From the 1930s to the mid-1970s, Chile’s import substitution model of industrial development involved the use of discriminatory tariffs, exchange rate controls and tax policies to help establish national industries and protect them from overseas competition. During this period, Chile’s ISI strategy was intimately connected with its Bismarckian welfare state, in that the state tried to provide a comprehensive welfare to win the support of the working classes for the protectionist economic policies. The Bismarckian welfare state was also beneficial to capital because it provided a stable labor force for the domestic industry. The ISI strategy to nationalize industries also involved Chile’s welfare state.14) During the period of the Allende government’s largest nationalization initiatives, social spending for each year from 1970 to 1973 more than doubled the annual average of the previous four years.

    By 1971, the Allende government unified the health-care systems into the Servicio Unico de Salud—a national health-care system. The government also established the National Milk Plan which provided 3,470,000 people with a one-half liter of milk per day to reduce malnutrition, which affected 50% of Chile’s children in 1970. The Allende government extended coverage of state-run social security system—the Servicio de Seguro Social (SSS)—to informal workers and peasants.15)

    The nationalization initiatives of the state were also used to provide the working classes with employment and salary increases as well as empower the labor unions. In 1970, the Allende government signed an agreement with one of the country’s largest unions, the Central Workers Union, which provided for the participation of workers in the planning and the administration of state-owned and mixed corporate enterprises, the reduction of unemployment by the provision of 180,000 jobs and the creation of a Central Committee on Wages and Salaries to formulate new wage and salary policies.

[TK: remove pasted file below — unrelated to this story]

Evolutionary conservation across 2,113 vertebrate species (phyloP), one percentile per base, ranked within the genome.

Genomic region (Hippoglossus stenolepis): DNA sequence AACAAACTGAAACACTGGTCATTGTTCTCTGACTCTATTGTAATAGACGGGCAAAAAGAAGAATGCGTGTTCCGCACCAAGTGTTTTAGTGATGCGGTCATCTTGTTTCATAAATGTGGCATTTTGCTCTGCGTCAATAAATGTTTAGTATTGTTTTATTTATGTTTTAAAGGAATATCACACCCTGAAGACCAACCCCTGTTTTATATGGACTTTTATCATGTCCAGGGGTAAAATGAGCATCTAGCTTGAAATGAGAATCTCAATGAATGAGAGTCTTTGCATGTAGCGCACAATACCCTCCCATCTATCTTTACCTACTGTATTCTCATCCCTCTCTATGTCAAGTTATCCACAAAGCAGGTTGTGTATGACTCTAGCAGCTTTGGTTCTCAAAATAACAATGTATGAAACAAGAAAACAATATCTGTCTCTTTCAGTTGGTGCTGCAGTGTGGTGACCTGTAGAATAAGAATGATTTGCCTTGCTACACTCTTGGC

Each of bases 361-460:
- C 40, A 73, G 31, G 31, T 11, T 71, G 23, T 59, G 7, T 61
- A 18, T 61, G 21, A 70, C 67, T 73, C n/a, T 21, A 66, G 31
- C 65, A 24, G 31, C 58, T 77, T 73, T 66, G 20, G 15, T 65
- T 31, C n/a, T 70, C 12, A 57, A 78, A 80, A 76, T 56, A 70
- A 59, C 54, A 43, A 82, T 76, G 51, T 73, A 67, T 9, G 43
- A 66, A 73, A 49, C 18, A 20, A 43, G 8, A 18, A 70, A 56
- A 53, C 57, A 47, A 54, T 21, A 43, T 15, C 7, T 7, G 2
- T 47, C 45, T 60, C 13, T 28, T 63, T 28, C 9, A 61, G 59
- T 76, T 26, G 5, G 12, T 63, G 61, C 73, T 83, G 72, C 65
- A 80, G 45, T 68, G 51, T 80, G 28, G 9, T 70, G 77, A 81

By the early 1970s, growing evidence suggested that Chile’s ISI strategy and the welfare state that it supported was financially unsustainable. Social spending per person, between 1920 and 1970, increased by 38%, while GNP per capita increased by only 2.3%.16) Trade protectionism provided no incentive for domestic firms to become efficient, but merely encouraged rent seeking behavior. The crisis in the macroeconomy led to a significant decline in tax revenues, which severely eroded the state’s ability to finance its increasingly costly social programs. With the growing economic crisis and political polarization within the Allende government, the military junta staged a coup d’eta on September 11, 1973.17)

    14)Lester A. Sobel, Chile & Allende (New York: Facts on File, Inc., 1974).  15)Rex A. Hudson, Chile: A Country Study (Washington, DC: GOP for the Library of Congress, 1994); Maria Angelica Illanes and Manuel Riesco, “Developmentalism and Social Change in Chile,” in Manuel Riesco (ed.), Latin America: A New Developmental Welfare State Model in the Making? (New York: Palgrave Macmillan/UNRISD, 2007).  16)José-Pablo Arellano, “Social Policies in Chile: An Historical Review,” Journal of Latin American Studies 17 (1985), pp. 397-418.  17)Ricardo Zipper Israel, Politics and Ideology in Allend’s Chile (Tempel, AZ: Arizona State University Press, 1989).

    Ⅴ. Retrenched Welfare State: Economic Globalization and Authoritarian Regime

    To arrest the economic crisis the rightist authoritarian government of military junta drastically reduced the welfare state. In formulating an economic strategy the junta relied heavily on the advice of the Chicago Boys, a group of Chilean neoliberal economists who were trained at the University of Chicago under Milton Friedman and Arnold Harberger. The economic policies that were advocated by the Chicago Boys ended decades of ISI development in Chile and the comprehensive welfare state that it induced. The junta’s economic policy was based on three objectives: the stabilization of the economy, the liberalization of trade, and the privatization of state holdings.18)